US Secretary of State Antony Blinken meets PA head Mahmoud Abbas in Ramallah, in February. The US mistakenly thinks that giving Palestinian leaders a vision for the future of two states will do away with the Palestinian desire to eliminate Israel, says the writer.(photo credit: Mark Schiefelbein/Reuters)

Last week, I was speaking to one of Israel’s leading national security experts whose first question was: “Why has America turned its back on Israel?” This was after President Joe Biden chose to abstain rather than veto a UN Security Council calling for an immediate ceasefire but one not “contingent on Hamas releasing its 134 hostages.” The WSJ states, “That condition, on which the US had previously insisted, has been dropped.” 

A victory for Hamas, Iran, China, and Russia.

My colleague’s next questions were: “Doesn’t President Biden understand that the vast majority of Israelis polled are in favor of a Rafah operation, as leaving Hamas standing would mean victory for the terrorists? Doesn’t the president know that Israel’s opposition also demands a Rafah operation?” 

The administration tries to make it about Bibi, but my friend says this decision against a Rafah operation is about Israel and her survival, undermining the Jewish State’s deterrence in a neighborhood where inactions are viewed as weakness and opportunities to strike.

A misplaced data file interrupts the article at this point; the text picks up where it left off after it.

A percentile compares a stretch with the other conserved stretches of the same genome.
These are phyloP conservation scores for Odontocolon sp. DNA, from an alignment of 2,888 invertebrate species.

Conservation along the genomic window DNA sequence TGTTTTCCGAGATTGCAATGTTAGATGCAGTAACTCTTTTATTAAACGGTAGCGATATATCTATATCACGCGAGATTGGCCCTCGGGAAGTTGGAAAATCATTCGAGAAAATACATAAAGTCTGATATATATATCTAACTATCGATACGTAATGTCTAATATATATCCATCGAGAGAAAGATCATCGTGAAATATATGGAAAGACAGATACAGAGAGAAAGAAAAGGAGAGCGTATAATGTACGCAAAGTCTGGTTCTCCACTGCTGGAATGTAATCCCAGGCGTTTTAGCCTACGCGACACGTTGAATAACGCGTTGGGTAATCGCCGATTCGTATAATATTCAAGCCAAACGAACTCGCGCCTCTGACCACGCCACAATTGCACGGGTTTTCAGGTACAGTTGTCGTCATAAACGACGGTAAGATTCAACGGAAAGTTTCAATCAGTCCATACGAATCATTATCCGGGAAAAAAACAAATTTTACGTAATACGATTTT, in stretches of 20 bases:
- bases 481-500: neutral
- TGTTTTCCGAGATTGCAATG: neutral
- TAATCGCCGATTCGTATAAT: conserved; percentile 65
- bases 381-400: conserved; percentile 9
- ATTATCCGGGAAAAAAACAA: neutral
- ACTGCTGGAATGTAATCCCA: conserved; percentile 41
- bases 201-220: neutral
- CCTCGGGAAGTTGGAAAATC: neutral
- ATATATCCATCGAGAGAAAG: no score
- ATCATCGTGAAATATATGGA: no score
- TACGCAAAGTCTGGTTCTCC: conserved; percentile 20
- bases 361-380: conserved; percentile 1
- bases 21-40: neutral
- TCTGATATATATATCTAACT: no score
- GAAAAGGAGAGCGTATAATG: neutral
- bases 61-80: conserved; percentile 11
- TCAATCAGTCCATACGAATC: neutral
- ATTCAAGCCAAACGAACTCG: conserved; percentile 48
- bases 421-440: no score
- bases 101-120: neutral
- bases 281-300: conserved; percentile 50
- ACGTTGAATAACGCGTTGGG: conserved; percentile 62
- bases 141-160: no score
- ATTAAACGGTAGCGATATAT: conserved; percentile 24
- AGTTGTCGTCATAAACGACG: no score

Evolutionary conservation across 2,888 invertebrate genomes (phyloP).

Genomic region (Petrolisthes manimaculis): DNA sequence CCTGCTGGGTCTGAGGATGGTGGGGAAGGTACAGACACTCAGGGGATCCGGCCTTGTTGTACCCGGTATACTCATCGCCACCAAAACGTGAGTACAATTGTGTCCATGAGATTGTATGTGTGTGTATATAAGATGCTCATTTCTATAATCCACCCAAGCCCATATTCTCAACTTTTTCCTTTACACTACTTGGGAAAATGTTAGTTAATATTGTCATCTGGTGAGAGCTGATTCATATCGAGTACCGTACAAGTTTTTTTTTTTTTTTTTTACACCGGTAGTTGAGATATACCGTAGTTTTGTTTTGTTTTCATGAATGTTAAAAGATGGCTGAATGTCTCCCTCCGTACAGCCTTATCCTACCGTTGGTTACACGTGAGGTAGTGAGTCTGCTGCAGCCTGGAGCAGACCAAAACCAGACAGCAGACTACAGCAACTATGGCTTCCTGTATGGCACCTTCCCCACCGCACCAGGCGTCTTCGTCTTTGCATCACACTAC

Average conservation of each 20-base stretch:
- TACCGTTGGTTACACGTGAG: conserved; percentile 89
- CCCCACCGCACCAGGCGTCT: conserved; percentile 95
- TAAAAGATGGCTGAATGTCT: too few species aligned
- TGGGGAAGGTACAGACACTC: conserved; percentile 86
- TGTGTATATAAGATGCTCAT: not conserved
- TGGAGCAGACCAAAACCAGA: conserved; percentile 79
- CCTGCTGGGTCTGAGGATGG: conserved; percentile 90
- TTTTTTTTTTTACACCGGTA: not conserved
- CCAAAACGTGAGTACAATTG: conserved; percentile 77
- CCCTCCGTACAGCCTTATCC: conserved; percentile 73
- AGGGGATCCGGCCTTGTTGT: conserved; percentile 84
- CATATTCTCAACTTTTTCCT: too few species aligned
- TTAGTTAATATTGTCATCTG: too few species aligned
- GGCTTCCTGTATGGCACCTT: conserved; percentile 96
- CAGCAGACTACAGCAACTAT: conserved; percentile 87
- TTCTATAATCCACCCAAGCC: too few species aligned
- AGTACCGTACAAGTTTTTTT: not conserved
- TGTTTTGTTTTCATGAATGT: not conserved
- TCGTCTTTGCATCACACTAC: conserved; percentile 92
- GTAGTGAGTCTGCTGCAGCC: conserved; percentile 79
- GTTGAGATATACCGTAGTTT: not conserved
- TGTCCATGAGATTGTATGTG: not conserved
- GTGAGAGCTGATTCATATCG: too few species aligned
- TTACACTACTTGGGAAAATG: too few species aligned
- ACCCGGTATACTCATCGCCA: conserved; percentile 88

Nay-sayers aren’t wrong to predict that the “day after” Israel militarily defeats Hamas by degrading its infrastructure and bases of operation, an insurgency already being planned by the terrorist group will emerge, that the “resistance” will not be gone, and will find ways to regain strength. That is true up to a point.  

The brainwashing of hatred for Jews and delegitimization of Israel by Hamas and the Palestinian Authority (PA), which directly led to the infiltration and massacre, would have continued no matter what Israel did post-October 7. The next generation would have been as radicalized as the previous ones even if the Hamas massacres had not occurred. That is a sad truth. 

The administration mistakenly thinks that by giving Palestinians and their leaders a vision for the future of two states, one Jewish and the other Arab, that the Palestinians will feel fulfilled, end their desire to eliminate Israel, and not view the Jews as colonialist thieves of Arab lands. If only that were true. 

There are potential Palestinian leaders who I know want a path forward living alongside a Jewish state, but they are marginalized because they haven’t been imprisoned – or killed an Israeli. 

Compare Hamas in Rafah to ISIS in Raqqa

AMERICA’S INSISTENCE on no significant ground operation in Rafah, in essence allowing Hamas to survive, flies in the face of what we did with ISIS (“Daesh”). The Islamic State and Hamas are both forms of radical Sunni extremism with roots in the Muslim Brotherhood.